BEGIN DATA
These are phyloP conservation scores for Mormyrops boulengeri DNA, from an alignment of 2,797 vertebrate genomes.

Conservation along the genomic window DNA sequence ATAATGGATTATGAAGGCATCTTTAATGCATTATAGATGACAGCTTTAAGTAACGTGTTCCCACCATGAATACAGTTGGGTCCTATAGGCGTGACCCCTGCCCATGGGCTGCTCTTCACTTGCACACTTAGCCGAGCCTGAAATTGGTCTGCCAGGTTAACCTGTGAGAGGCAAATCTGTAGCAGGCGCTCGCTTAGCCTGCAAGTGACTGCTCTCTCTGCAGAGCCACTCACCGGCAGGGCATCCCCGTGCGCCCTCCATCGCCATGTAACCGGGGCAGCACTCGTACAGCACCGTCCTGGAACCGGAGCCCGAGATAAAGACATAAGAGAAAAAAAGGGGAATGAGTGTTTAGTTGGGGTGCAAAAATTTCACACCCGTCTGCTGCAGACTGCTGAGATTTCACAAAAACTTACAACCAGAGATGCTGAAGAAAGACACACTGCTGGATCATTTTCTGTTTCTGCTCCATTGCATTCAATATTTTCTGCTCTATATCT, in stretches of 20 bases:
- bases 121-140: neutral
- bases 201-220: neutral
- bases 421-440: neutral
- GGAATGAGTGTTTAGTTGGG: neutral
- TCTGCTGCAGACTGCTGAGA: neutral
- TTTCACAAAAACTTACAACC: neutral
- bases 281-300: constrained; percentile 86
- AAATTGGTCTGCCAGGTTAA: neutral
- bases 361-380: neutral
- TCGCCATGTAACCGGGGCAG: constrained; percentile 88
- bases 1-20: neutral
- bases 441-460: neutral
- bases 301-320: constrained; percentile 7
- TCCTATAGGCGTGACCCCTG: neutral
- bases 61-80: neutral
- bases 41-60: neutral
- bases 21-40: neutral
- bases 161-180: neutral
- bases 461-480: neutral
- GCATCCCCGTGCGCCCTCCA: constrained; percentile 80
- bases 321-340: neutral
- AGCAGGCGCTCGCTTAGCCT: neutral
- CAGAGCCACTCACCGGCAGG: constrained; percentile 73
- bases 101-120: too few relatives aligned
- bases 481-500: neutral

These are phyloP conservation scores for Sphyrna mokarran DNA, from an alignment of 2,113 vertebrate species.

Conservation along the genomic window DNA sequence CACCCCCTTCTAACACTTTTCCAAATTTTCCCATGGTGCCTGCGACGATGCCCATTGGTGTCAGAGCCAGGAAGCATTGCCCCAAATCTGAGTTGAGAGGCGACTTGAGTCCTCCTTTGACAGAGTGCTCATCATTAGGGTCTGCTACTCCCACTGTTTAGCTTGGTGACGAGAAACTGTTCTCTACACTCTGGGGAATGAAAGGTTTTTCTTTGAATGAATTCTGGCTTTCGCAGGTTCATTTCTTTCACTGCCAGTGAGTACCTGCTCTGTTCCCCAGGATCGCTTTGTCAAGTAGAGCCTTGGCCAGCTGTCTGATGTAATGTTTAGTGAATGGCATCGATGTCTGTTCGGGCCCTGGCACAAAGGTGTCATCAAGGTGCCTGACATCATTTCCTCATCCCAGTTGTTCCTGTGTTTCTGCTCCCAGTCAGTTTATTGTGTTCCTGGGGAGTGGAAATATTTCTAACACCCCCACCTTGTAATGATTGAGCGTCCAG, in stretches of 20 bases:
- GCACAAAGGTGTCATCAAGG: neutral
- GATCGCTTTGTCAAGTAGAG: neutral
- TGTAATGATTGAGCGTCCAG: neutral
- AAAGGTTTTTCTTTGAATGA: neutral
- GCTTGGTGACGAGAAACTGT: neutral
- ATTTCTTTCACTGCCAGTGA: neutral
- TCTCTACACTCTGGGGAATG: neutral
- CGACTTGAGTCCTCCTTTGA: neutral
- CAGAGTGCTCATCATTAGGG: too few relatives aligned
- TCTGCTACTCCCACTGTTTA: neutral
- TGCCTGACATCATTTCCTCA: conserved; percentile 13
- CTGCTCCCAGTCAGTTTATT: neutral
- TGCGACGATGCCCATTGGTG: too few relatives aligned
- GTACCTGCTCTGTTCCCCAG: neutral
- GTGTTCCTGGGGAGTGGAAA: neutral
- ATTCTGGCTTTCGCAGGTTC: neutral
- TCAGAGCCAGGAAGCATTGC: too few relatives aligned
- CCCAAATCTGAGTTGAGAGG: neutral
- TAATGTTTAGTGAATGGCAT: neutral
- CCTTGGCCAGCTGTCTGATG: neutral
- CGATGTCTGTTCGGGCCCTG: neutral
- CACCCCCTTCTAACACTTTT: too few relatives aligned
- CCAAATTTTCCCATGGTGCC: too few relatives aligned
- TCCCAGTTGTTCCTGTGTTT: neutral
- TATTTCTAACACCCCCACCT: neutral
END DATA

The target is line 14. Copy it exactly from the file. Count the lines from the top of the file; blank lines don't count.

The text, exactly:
- bases 441-460: neutral